Air Taxis to Take Off! Flying Cars Could Roll Out in 2024

Richard Branson’s Virgin Atlantic and Rolls-Royce are backing a £2.8 billion plan to launch 1,000 zero-emissions ‘flying cars’ in 2024.

Bristol firm Vertical Aerospace is building a fleet of ‘near-silent’ electrically powered vertical take-off and landing (eVTOL) vehicles with commercial operations planned to start in less than half a decade.

The air taxi aims to reduce the travel time of short-haul trips by over two-thirds, cutting the journey from Cambridge to London Heathrow Airport – 56 miles – to approximately 22 minutes.

Virgin Atlantic will purchase up to 150 of the flying cars, called VA-X4, to deliver an air taxi service to some of the UK’s busiest cities.

“With innovation and sustainability leadership firmly in our DNA, we are excited to be partnering with Vertical Aerospace to pioneer sustainable and zero emissions air travel in the UK,” said Shai Weiss, CEO, Virgin Atlantic.

The VA-X4 will have zero carbon emissions and will be 100 times less noisy than a helicopter. It’s expected to have a range of over 100 miles. With speeds over 200mph, the VA-X4 aims to open up urban air mobility to a whole range of passengers and transform how Brits choose to travel.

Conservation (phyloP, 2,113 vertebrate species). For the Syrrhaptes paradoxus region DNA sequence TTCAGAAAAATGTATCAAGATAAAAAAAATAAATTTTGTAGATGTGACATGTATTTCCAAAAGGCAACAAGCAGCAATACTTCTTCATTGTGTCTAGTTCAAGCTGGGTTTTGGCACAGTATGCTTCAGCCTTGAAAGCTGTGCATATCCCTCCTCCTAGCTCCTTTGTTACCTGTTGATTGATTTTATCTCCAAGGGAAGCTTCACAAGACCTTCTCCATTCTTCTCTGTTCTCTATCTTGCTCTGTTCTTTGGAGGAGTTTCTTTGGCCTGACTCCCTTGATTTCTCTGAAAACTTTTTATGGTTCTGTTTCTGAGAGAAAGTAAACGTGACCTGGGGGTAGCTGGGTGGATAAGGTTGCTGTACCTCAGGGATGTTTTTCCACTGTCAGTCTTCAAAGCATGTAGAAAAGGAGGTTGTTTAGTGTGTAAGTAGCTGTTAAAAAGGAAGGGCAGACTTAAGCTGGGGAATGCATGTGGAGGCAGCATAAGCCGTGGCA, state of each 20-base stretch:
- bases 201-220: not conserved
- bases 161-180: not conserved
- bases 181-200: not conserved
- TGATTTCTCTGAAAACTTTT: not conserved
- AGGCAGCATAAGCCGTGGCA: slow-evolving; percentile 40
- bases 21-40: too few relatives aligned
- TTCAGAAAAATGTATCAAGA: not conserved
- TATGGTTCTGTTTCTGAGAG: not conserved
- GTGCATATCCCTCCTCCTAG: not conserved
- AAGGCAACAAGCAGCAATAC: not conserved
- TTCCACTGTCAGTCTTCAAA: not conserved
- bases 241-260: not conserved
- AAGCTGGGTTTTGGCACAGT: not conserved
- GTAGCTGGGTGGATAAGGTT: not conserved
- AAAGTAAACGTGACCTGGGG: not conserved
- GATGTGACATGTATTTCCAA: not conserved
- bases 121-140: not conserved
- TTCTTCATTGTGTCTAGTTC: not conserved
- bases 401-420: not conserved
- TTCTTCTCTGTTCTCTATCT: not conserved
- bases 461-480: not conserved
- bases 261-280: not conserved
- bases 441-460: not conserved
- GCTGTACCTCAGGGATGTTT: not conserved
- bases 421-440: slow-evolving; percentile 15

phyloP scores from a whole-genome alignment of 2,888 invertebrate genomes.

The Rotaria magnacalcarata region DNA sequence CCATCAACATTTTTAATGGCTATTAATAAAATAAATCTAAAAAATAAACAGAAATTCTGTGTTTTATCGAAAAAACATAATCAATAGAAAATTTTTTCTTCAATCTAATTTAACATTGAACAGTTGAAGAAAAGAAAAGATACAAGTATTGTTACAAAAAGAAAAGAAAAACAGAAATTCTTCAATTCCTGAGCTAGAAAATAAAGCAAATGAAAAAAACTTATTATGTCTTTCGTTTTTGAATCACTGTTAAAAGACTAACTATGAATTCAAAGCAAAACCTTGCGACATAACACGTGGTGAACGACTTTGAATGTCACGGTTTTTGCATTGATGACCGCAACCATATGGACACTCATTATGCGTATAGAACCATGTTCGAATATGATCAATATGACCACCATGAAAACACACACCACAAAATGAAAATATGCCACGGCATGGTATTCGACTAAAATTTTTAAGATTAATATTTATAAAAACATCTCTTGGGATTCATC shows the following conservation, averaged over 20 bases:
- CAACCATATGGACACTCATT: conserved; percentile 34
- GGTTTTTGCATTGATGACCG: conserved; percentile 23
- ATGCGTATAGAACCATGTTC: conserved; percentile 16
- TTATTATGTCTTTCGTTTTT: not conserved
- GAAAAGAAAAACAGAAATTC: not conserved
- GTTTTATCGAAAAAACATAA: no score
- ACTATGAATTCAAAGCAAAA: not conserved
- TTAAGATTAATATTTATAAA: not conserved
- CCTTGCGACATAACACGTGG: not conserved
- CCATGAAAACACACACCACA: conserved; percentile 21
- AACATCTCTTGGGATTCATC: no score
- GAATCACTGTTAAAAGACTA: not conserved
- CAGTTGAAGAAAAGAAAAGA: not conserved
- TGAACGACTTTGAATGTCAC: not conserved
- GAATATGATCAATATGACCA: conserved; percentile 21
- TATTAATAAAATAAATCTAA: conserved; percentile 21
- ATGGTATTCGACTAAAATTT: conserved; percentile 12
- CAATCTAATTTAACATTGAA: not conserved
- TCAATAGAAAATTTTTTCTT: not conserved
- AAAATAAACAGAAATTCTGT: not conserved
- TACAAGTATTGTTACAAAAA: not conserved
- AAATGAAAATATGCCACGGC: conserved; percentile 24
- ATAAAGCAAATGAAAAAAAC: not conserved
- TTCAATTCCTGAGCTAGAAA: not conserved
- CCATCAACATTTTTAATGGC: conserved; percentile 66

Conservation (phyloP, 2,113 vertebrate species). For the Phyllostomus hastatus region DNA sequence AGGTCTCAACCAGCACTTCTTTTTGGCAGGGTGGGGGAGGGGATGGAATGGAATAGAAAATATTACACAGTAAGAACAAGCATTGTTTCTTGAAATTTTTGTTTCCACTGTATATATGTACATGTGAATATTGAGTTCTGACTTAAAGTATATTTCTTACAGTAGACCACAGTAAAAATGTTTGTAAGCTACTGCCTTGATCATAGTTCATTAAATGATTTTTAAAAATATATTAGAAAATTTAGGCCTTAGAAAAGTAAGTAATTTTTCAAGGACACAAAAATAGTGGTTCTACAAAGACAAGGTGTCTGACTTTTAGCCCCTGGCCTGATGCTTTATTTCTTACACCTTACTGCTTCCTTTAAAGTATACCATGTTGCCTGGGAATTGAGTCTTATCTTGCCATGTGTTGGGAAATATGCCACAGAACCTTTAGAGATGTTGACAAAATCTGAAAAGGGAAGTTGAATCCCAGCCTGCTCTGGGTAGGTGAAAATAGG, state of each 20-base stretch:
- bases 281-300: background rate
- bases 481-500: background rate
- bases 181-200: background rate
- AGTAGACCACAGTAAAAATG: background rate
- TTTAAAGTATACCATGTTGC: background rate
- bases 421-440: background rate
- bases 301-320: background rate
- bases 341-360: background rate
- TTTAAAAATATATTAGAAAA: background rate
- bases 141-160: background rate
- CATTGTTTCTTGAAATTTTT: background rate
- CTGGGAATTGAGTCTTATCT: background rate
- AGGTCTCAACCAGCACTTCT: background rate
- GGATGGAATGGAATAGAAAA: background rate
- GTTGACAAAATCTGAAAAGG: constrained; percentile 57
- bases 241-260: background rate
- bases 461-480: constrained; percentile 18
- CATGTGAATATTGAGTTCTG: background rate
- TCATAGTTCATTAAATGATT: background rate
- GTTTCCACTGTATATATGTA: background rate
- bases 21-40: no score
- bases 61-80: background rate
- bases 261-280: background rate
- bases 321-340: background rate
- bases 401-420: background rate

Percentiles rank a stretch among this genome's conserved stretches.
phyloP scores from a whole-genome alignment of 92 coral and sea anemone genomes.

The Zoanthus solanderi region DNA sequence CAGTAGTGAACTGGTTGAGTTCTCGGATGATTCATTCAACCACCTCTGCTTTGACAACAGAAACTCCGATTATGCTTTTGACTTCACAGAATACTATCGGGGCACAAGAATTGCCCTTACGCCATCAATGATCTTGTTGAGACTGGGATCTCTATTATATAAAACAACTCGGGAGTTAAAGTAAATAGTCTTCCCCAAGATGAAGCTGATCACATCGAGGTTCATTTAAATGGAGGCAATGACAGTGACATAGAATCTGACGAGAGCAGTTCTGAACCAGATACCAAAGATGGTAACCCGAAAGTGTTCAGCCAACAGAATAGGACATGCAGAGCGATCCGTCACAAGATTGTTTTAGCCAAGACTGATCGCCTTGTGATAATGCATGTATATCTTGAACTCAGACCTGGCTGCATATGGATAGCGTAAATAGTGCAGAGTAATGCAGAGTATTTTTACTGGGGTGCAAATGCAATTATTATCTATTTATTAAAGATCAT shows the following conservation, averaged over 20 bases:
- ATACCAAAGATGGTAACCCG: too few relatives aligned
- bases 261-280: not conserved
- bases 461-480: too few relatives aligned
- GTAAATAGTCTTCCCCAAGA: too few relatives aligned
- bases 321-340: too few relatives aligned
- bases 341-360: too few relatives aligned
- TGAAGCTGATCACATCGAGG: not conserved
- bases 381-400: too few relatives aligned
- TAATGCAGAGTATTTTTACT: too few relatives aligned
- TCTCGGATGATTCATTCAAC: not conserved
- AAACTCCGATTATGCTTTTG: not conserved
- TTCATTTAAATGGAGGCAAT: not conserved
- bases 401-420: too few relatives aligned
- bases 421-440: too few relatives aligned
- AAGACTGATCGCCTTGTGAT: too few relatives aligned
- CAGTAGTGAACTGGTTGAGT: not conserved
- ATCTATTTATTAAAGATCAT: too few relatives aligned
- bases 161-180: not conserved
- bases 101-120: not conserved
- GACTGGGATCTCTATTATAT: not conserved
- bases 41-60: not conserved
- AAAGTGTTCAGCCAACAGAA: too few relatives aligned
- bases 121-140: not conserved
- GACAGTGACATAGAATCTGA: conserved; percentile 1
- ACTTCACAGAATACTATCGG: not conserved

Each air taxi is designed to carry one pilot and up to four passengers, who will travel in a luxury interior, complete with comfortable padded seats, headrests, seatbelts and plenty of legroom.

According to Vertical Aerospace, trips in the aircraft will cost travellers between £5 to £10 per mile travelled – roughly midway between the costs of using a helicopter or a private car to complete the journey – which could be booked using an app.

The flying car project should result in a total fleet of 1,000 aircraft built by Vertical Aerospace.

Commercial operations are planned for 2024 once certified under European Union Aviation Safety Agency (EASA).  Vertical Aerospace is led by a Northern Irish multi-millionaire and Formula 1 enthusiast, who is also expected to work with American Airlines to fly passengers in the US.